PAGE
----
|Loechel, Sara - UNIVERSITY OF MARYLAND|
|Watson, Lee - 3DI INC., EASTON, MD|
Submitted to: Intnl Conference On Geospatial Information In Agriculture And Forestry
Publication Type: Proceedings
Publication Acceptance Date: September 20, 1998
Publication Date: N/A
Interpretive Summary: The use of remote sensing to identify and assess causes of crop spatial variability requires an understanding of the biology of the agricultural system and the physics of the remote sensing process. Crop canopy architecture, foliage density, leaf optical properties, soil reflectance, and atmospheric conditions influence canopy reflectance. Tonal variations in airborne imagery depict differences in canopy reflectances due to changes in these parameters. Tonal variability in imagery of a six hectare corn field in Beltsville, Maryland was shown to be of the same magnitude as the variability of leaf optical properties and foliage density as quantified with the coefficient of variation. This relationship suggests that remote sensing image variability expressed as the coefficient of variation may be a useful tool for detecting stresses that induce changes in LAI and leaf optics. However, questions concerning confounding factors such as percent vegetation plant cover remain. The findings are of interest to those developing algorithms for vegetation condition and vigor assessments using remotely sensed data.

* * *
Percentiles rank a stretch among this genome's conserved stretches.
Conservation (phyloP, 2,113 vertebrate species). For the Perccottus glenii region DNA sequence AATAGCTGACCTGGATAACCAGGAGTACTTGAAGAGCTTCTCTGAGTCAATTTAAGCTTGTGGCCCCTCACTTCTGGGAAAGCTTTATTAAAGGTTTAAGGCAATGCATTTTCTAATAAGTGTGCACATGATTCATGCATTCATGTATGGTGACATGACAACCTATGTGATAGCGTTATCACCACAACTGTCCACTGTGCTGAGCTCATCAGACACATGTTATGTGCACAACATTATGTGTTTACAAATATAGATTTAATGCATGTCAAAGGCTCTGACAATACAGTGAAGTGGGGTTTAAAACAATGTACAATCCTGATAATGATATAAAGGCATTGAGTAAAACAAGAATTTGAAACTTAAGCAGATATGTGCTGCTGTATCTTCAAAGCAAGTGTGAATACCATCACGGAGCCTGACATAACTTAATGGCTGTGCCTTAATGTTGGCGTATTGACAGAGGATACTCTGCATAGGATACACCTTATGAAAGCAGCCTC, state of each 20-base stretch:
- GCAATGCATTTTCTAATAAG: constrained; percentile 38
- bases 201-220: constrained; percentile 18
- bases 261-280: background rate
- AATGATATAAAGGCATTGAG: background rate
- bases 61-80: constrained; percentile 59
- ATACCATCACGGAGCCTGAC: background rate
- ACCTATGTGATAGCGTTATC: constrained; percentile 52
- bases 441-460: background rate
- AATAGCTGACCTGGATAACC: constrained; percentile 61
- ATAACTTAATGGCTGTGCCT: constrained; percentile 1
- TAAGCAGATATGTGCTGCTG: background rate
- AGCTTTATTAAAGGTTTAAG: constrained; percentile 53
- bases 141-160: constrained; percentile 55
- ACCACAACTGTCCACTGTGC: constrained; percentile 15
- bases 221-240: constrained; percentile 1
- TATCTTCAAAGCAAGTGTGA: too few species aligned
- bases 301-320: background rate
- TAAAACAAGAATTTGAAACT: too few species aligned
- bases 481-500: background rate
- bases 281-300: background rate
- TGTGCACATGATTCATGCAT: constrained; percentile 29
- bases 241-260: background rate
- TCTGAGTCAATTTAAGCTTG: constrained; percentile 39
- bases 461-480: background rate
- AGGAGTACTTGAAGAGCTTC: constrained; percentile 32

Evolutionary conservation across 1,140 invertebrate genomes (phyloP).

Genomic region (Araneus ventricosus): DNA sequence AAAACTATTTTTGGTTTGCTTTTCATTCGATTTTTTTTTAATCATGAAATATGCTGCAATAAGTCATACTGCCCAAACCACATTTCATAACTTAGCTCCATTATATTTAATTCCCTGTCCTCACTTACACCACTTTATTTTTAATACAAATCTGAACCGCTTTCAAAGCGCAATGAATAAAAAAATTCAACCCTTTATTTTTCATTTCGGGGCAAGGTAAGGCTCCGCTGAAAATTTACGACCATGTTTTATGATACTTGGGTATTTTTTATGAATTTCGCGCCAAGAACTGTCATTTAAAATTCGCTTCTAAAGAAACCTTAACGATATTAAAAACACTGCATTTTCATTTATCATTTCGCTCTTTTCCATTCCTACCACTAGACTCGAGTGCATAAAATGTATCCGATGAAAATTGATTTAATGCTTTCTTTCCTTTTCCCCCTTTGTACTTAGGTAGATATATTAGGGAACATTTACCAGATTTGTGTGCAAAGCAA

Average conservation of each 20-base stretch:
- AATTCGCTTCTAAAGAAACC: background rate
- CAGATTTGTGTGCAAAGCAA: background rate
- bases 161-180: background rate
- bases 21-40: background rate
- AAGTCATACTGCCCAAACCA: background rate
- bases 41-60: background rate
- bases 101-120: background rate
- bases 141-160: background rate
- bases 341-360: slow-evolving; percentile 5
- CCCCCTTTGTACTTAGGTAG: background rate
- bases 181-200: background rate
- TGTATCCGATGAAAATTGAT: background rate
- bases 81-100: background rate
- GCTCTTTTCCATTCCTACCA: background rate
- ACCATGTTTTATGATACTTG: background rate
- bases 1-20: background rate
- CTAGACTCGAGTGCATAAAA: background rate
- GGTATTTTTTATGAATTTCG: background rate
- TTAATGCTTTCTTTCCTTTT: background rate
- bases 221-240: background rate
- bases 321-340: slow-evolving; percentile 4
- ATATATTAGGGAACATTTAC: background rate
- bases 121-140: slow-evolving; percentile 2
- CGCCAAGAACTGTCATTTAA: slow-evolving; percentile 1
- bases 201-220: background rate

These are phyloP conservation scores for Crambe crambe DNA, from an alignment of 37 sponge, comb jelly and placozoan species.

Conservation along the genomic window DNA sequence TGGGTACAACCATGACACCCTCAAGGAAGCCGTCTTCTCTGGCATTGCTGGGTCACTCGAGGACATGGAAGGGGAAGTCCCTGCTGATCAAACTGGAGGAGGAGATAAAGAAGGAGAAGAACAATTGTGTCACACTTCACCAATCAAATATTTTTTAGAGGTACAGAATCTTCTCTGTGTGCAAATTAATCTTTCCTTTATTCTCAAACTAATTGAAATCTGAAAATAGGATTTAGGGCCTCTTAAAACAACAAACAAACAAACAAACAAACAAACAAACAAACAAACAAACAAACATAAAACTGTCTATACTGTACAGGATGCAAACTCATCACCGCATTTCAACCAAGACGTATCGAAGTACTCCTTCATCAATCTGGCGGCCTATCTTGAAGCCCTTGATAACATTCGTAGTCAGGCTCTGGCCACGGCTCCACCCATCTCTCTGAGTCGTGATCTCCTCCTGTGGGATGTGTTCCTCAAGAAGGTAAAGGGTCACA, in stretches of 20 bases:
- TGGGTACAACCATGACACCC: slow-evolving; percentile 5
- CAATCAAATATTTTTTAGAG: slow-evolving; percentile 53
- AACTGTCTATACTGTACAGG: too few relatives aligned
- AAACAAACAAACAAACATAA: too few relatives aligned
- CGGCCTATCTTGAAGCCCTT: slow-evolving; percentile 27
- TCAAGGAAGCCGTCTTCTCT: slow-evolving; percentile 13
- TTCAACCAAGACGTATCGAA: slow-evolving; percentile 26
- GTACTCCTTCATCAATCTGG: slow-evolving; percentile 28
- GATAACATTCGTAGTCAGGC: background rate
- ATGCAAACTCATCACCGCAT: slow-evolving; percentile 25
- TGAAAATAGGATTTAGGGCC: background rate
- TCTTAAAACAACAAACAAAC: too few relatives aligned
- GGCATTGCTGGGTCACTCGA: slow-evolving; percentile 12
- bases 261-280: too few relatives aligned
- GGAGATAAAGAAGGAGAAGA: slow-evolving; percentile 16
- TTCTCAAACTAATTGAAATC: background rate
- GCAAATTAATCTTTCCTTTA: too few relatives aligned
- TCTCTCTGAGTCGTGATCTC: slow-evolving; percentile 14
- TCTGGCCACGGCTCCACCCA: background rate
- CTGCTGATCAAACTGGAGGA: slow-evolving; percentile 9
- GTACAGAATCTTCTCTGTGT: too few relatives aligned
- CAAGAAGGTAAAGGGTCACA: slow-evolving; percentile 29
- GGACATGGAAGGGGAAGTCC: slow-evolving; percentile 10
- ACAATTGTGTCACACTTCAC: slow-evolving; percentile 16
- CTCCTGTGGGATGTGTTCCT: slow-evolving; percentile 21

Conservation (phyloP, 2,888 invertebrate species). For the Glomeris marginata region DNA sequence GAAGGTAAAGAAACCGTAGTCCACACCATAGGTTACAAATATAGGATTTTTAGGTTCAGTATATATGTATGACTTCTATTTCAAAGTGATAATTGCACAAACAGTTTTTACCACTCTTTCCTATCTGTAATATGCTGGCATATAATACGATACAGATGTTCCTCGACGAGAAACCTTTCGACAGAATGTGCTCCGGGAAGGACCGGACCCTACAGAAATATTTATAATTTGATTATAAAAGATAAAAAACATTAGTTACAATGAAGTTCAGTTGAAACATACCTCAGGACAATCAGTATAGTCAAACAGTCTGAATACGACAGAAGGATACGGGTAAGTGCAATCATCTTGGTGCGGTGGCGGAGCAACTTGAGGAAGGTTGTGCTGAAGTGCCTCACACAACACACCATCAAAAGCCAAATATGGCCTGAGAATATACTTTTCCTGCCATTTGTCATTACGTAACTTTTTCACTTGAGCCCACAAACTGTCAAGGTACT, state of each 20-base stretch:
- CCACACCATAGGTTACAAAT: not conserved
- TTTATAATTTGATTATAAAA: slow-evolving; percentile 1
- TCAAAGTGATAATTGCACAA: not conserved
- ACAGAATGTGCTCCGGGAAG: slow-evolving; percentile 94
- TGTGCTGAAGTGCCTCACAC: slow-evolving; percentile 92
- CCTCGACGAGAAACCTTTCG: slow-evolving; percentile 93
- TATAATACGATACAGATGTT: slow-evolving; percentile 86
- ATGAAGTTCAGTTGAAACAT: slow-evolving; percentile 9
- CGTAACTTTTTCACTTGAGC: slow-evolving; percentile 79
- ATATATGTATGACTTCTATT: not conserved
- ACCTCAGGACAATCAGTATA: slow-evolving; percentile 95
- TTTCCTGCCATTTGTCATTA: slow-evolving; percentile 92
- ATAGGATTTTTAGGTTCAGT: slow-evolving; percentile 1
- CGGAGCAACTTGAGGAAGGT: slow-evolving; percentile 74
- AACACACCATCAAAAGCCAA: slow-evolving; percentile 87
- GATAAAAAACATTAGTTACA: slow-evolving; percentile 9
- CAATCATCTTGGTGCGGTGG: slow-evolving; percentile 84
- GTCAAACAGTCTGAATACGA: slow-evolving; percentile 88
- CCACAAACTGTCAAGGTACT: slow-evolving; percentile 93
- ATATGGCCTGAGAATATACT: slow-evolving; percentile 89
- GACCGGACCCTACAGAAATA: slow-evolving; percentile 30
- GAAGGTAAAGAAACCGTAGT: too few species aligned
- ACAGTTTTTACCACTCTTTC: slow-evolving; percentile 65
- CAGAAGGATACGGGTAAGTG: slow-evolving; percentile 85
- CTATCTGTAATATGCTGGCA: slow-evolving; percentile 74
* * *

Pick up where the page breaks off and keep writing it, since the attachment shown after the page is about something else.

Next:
Technical Abstract: The use of remote sensing to identify and assess the causes of crop spatial variability requires an understanding of both the biology of the agricultural system and the physics of the remote sensing process. Crop canopy architecture, foliage density, leaf optical properties, soil reflectance, and atmospheric conditions influence canopy reflectance. Tonal variations in airborne imagery depict differences in canopy reflectances. It is essential to demonstrate that tonal variations are correlated with changes in certain biophysical factors that influence reflectance. An investigation of the spatial variability of foliage density expressed as leaf area index (LAI), leaf optical properties, mean leaf tip angle (MTA), and soil reflectance was conducted on a six hectare field located on the Beltsville Agricultural Research Center, Beltsville, Maryland. These variables were measured on 64 locations within ten days of the acquisition of airborne scanner data. Imagery of 544, 640, and 720 nm were compared with grey-tone data postings of the LAI and MTA for a mid-season date. The coefficient of variations (CV) from highest to lowest were MTA, LAI, airborne image digital numbers (DNs) at 640 nm, leaf reflectance at 640 nm, leaf reflectance at 544 nm, canopy image DNs at 544 nm, leaf reflectance at 720 nm, and canopy image DNs at 720 nm. All of the CVs ranged between 0.08 and 0.26 for all of the measurements except MTA which was 0.81. Questions concerning the separability of leaf optical properties from foliage density and percent vegetation cover are raised. The analysis suggests that remote sensing image CV may be useful for monitoring agricultural fields for variations due to stresses.